When we’re deciding what goes where during the planning of our new website, sometimes we forget that we’re not really creating a site for ourselves, but rather a site for our customers.
Approaching the website from their perspective, though, means separating ourselves from our own point-of-view. It means forgetting what we know and assume as insiders, so we can see things as outsiders might. That mental conversion doesn’t come easy, especially since everyone around the office reflects that same internal perspective.
You can easily pick out a website from people who couldn’t seem to make that transition, from the overwhelming use of the words ‘we,’ ‘our’ and ‘us.’ It’s okay to use those words in moderation, but smart companies tend to favor the words ‘you’ and ‘your’ in their copy. Why? Because instead of making website planning all about the company’s selling issues, it’s now about the potential client’s buying issues. And that makes all the difference.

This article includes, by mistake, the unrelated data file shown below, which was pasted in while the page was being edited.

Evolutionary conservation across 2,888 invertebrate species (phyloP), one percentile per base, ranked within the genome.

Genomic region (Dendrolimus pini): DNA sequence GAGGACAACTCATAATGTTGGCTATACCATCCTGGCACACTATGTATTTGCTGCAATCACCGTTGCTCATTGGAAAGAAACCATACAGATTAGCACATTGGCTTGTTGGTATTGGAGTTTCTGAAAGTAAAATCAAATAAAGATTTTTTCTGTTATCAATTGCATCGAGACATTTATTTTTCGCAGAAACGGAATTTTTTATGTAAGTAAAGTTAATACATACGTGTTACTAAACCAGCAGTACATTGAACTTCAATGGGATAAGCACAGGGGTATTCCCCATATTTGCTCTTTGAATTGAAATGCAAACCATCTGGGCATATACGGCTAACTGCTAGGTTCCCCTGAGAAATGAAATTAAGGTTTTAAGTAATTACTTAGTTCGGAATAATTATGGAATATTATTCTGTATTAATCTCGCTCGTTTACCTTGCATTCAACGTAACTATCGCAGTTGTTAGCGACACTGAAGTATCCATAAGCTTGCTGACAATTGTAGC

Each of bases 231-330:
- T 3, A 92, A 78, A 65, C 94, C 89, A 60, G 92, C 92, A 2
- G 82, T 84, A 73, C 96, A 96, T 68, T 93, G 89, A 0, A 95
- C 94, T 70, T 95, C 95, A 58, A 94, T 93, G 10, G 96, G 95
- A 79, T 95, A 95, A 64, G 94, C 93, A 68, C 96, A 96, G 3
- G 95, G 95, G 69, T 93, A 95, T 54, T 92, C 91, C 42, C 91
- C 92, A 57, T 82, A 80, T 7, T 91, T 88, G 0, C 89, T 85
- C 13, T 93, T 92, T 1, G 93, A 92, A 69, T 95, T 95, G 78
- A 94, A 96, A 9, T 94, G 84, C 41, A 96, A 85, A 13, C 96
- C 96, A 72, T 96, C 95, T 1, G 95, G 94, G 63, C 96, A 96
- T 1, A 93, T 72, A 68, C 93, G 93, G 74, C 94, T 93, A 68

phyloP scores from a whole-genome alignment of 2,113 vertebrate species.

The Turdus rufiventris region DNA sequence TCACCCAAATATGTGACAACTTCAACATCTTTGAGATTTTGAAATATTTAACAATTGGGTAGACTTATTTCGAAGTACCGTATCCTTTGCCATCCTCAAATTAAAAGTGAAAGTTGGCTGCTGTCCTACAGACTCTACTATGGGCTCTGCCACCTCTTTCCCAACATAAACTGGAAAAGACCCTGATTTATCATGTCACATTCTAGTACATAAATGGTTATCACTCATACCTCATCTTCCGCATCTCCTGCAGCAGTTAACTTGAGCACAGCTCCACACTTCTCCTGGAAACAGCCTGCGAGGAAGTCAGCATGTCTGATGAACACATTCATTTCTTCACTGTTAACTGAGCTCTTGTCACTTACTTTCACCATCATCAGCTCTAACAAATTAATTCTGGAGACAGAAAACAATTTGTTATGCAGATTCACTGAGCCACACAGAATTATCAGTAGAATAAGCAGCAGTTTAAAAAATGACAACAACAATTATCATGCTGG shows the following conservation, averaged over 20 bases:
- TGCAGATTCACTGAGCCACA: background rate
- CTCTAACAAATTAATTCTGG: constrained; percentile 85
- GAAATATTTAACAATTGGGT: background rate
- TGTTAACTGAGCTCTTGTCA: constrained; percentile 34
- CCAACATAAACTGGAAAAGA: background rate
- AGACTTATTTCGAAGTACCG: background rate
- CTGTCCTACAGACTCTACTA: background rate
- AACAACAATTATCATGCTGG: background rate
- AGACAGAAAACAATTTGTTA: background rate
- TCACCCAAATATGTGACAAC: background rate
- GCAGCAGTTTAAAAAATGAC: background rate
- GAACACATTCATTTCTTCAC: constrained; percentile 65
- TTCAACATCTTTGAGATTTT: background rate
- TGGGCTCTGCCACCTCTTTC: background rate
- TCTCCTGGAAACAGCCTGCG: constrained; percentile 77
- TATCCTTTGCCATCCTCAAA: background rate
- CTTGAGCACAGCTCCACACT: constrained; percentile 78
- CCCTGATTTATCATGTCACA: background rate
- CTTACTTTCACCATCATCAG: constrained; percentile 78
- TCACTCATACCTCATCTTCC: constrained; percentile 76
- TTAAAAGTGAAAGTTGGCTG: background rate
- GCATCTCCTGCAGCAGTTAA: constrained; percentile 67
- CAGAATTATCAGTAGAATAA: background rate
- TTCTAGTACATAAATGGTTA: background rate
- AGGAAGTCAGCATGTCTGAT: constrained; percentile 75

Let’s face it, when you first land on a website, are you really interested in what some employees think of their own company? Or is your focus on the goals and needs of your favorite person – yourself?
It takes some drilling down to go from how you see your customers to how they see themselves.
Managers often take the tact of of talking about what what they’re company is ‘committed to’ or ‘believes’ or ‘prides itself on.’ Unfortunately, that kind of inward-focused content even makes their eyes glaze over when they read it on somebody else’s website.
If I’m the customer, then show you understand what I’m committed to, regarding my business or family life. Tap into what I believe. Know what I’m proud of. Then start there.
Because then you’ll have my attention. Like any human, I like having my views and feelings validated. I even wouldn’t mind a little empathy for my predicament. The predicament that sent me on my Google web search in the first place.
Most of all, if I see that your company understands my issues, I’ll be much more confident that you can actually solve my issues. I’m more likely to engage with you for next steps, since your competitors can’t stop talking about themselves on their own sites, and never gave me an opening to engage.
To be sure your website makes folks lean forward instead of leaning back, website planning needs to work within the context of the buyer’s universe. Because that’s what you’d respond to if you were the buyer.
If you’re hiring a professional web designer for your new site, great. But since it’s persuasive writing rather than the design itself that convinces folks to buy, check out my web writing approach here.